Japan Economy 2Q19: A weaker-than-expected growth outlook


Japan's recovery has been nothing to shout about
Chief Investment Office03 May 2019
Photo credit: AFP Photo



The Japanese economy has emerged from the natural disasters last autumn, but the recovery was nothing to shout about. Preliminary real GDP growth turned positive to 1.4% (q/q saar) in 4Q18 but this was not enough to offset the decline of 2.6% in 3Q18. We trim our 2019 GDP growth forecast to 0.7% from 1.0%.

Until recently, the 2019 growth outlook debate has centred on the consumption-tax hike scheduled for October. The tax increase will dampen domestic demand less this time, partly because government policies are more supportive. The cabinet has approved a record JPY101.5t budget for FY19, a 3.8% increase compared to last year and the biggest rise since 2011. The budget specifically allocated JPY2t in spending to counter the impact of the consumption-tax hike.

The motivation for policy support should be strong this year. Prime Minister Shinzo Abe’s Liberal Democratic Party intends to tout the success of Abenomics in delivering Japan’s longest post-war recovery ahead of the upper house elections in July. The imperial transition in April and the G-20 Osaka summit in June will also put Japan in the international spotlight this year.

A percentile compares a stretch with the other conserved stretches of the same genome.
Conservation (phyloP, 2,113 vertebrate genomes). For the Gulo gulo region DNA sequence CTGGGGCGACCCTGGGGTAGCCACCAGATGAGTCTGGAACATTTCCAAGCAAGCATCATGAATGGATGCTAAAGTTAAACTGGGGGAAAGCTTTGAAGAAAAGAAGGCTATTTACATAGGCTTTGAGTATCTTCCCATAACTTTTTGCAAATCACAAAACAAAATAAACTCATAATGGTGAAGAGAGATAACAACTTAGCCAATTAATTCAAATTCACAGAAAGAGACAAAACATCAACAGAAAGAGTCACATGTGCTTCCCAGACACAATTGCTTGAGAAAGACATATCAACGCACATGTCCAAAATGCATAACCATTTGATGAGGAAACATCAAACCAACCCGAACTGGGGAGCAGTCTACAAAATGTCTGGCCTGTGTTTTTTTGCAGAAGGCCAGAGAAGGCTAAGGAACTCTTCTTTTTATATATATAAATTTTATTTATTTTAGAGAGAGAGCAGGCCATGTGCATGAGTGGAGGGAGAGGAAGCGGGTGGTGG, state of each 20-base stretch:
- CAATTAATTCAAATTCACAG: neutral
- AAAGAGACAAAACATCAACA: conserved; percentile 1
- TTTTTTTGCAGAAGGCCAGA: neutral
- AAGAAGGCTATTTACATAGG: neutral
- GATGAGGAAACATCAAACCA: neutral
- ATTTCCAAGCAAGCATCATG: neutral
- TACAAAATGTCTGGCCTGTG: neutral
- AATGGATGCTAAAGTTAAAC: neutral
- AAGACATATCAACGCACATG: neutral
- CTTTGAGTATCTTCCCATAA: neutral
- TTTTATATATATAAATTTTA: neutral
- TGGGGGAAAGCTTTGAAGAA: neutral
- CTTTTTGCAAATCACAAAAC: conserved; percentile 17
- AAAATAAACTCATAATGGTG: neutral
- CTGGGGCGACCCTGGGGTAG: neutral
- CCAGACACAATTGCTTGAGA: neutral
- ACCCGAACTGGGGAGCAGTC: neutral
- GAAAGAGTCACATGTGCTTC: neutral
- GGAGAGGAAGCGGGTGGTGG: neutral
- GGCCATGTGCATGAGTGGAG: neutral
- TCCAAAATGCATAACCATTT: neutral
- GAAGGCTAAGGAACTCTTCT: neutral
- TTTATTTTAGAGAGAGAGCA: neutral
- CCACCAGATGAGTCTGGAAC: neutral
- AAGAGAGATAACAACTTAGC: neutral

The downside growth risks from external sources are new and have not been fully priced in. The global economic slowdown and faltering electronics demand have started to weigh on Japan’s exports. Manufacturing PMI fell to 50.3 in January, sharply down from 52-54 in the past 12 months, and the lowest seen since August 2016.

There are additional headwinds from US-China trade disputes and potential automobile tariffs considered by the Trump administration. These could offset the tailwinds from Japan’s further trade liberalisation, such as the implementation of CPTPP and Japan-EU EPA.

Recent reports on the government’s statistical errors have complicated the picture. The labour ministry was found to have surveyed only a third of the country’s large companies during 2004-17 before correcting its methodology in 2018, which resulted in an artificial jump in wage growth last year. The whole trajectory of wage data needs to be reviewed to get a clearer picture about the state of economic recovery and the effects of Abenomics.

A weaker-than-expected growth outlook will likely hinder the BOJ from normalising monetary policy. At the January meeting, the BOJ slashed its FY18 GDP growth and FY19 inflation forecasts. The 10-year government bond yield has, since end-December, fallen back to the mid-point of the official target band (-0.2% to 0.2%). Our view remains unchanged for the BOJ to maintain this year’s short- and long-term interest-rate targets at -0.1% and 0%, respectively.

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